REAL AUSTRALIA

Voice of Real Australia: 'Cyclone' ScoMo makes landfall in outback Queensland

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Searles Cattle Transport truck driver Col Rayment, right, prepares to speak with Prime Minister Scott Morrison in Winton this week.

Searles Cattle Transport truck driver Col Rayment, right, prepares to speak with Prime Minister Scott Morrison in Winton this week.

Queenslanders are used to tropical cyclones at this time of year but the activity in the atmosphere increased considerably this week with some whirlwind political action in the outback.

With very little notice, Cyclone ScoMo arrived early on Tuesday morning, firstly taking a quick trip around the Qantas Founders Museum at Longreach, which is planning to celebrate 100 years of the national airline in fine style this year.

Local government reps lost no time in sharing their views with the Prime Minister on the need for more regional tourism product to aid the COVID recovery, and to put in a good word for regional skilling via the mothballed $50m Longreach Pastoral College.

Deputy Prime Minister Michael McCormack watches on as Prime Minister Scott Morrison checks out the space for passengers in an early Qantas plane.

Deputy Prime Minister Michael McCormack watches on as Prime Minister Scott Morrison checks out the space for passengers in an early Qantas plane.

Then it was time for the PM and three federal colleagues with regional responsibilities - deputy PM Michael McCormack (Infrastructure, Transport and Regional Development), Agriculture, Drought and Emergency Management Minister David Littleproud (the entourage flew across his enormous electorate of Maranoa for most of the day), and Assistant Minister for Road Safety and Freight Transport Scott Buchholz - plus their advisors and representatives of media outlets to load into an RAAF Spartan to visit the outposts of Quilpie and Winton.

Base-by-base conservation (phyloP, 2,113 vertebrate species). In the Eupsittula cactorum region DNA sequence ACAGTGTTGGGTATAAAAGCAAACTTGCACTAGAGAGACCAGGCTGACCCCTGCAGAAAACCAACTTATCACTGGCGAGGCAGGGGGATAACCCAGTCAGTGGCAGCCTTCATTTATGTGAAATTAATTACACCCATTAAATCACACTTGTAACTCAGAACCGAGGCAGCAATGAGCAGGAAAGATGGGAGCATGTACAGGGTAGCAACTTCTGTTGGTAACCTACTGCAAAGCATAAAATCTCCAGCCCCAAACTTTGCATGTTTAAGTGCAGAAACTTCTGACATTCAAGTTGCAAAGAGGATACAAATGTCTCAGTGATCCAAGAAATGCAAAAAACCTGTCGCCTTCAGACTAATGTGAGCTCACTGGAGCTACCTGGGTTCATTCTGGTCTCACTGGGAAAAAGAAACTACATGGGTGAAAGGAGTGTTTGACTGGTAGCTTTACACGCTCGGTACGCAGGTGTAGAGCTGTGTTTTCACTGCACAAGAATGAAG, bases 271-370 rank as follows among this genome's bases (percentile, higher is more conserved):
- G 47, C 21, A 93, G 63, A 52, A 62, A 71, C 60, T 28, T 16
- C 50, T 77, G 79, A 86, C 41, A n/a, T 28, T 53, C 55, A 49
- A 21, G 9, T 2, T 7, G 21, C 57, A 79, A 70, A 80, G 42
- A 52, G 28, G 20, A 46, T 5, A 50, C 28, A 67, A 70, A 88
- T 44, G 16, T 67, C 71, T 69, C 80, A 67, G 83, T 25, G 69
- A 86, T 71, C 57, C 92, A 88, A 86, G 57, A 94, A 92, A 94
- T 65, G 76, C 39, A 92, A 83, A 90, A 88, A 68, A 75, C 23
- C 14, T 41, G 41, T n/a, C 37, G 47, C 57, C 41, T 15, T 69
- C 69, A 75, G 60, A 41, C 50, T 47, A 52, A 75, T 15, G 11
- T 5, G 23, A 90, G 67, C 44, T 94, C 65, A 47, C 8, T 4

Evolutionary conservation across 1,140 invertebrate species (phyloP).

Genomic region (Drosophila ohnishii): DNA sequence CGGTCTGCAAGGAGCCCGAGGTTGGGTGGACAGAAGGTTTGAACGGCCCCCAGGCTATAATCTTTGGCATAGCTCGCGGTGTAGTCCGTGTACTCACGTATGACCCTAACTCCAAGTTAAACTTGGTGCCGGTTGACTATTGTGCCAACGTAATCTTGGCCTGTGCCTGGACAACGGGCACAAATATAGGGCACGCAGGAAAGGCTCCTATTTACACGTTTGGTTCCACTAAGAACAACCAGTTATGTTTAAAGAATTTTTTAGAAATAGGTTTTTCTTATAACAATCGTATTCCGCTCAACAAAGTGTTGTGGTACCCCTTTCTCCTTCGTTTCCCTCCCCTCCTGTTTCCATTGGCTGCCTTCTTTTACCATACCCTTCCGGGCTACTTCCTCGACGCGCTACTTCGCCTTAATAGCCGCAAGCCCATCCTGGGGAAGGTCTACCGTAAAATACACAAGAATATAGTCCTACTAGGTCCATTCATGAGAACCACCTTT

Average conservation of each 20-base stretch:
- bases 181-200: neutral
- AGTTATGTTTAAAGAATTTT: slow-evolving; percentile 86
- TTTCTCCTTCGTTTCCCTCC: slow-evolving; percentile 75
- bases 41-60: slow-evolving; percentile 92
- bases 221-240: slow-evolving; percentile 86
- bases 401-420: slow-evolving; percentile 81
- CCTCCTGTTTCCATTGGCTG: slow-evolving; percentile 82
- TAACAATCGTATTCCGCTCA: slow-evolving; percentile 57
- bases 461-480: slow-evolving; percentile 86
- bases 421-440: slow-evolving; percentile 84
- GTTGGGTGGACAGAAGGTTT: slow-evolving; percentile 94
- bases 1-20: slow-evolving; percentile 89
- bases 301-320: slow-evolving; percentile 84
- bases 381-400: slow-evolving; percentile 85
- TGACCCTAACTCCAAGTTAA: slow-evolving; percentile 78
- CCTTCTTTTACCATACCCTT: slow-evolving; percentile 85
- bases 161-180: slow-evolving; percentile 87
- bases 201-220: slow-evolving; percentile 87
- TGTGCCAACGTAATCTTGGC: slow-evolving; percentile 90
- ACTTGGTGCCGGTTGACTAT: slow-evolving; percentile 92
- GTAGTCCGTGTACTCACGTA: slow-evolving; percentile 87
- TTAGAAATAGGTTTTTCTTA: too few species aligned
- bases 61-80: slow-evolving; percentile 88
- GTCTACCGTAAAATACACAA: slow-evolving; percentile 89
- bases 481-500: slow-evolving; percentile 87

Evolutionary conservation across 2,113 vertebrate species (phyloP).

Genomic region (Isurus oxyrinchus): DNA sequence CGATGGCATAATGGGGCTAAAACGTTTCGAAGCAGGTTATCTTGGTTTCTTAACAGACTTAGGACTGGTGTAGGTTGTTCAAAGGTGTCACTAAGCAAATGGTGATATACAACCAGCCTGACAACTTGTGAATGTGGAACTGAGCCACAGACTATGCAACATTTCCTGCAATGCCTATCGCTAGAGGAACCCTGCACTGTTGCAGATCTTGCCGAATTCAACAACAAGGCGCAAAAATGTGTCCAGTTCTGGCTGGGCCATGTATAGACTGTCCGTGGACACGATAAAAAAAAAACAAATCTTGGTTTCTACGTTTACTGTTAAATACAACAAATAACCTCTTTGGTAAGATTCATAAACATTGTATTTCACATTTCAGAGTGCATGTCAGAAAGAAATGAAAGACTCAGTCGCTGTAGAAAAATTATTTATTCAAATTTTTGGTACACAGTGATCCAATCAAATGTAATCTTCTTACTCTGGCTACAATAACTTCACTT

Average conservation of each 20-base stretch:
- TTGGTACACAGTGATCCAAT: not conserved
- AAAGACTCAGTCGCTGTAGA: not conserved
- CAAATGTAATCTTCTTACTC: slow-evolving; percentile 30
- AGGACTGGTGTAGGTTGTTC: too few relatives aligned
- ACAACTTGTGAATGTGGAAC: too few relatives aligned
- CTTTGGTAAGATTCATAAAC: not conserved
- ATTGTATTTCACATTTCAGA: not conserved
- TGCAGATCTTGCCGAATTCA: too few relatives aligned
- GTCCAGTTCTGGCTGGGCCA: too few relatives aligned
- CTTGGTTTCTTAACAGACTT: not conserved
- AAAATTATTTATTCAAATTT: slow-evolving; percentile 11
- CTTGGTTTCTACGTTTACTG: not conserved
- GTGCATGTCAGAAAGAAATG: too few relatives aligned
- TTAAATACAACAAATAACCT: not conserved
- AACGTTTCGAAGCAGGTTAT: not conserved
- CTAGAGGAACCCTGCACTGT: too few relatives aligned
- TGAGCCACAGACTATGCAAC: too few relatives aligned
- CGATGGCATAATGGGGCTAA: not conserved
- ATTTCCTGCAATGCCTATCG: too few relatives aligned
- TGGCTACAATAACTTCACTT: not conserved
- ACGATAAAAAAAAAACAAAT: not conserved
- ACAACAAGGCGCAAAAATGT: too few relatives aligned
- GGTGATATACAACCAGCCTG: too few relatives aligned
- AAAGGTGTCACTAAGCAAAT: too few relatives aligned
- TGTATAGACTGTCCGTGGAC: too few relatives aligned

The Spartan is our Defence Force replacement for the Caribou and can carry a five tonne payload, making it a very utilitarian aircraft.

The interior of the RAAF Spartan, showing the lengths politicians will go to speak with their constituents.

The interior of the RAAF Spartan, showing the lengths politicians will go to speak with their constituents.

It allowed what's becoming a traditional year-starter for Mr Morrison - a regional check-in - to touch down on the smaller bush airstrips.

He was among friends in both communities - rural Queensland has benefited to the tune of millions of dollars in both drought and flood recovery initiatives from the federal government in recent years.

One of his most popular visits was to Cloncurry early in 2019 while the monsoon floodwaters were still subsiding and graziers were still trying to come to terms with the scale of their loss.

He promised then to stand by them and this week said he'd been wanting to return for some time to gauge the community resilience levels.

He also paid tribute to the leadership of outback Queensland's mayors, saying it was their example that helped when it came time to put bushfire and COVID recovery plans in place.

This time around it was mining and gas production that Mr Morrison wanted to talk about when he stopped in at Cloncurry.

He arrived in western Queensland just as the second cyclone of the season, Kimi proved to be a fizzer, teasing the North Queensland coast before making landfall.

I'm sure regional Queensland hopes this week's political whirlwind proves more fruitful.

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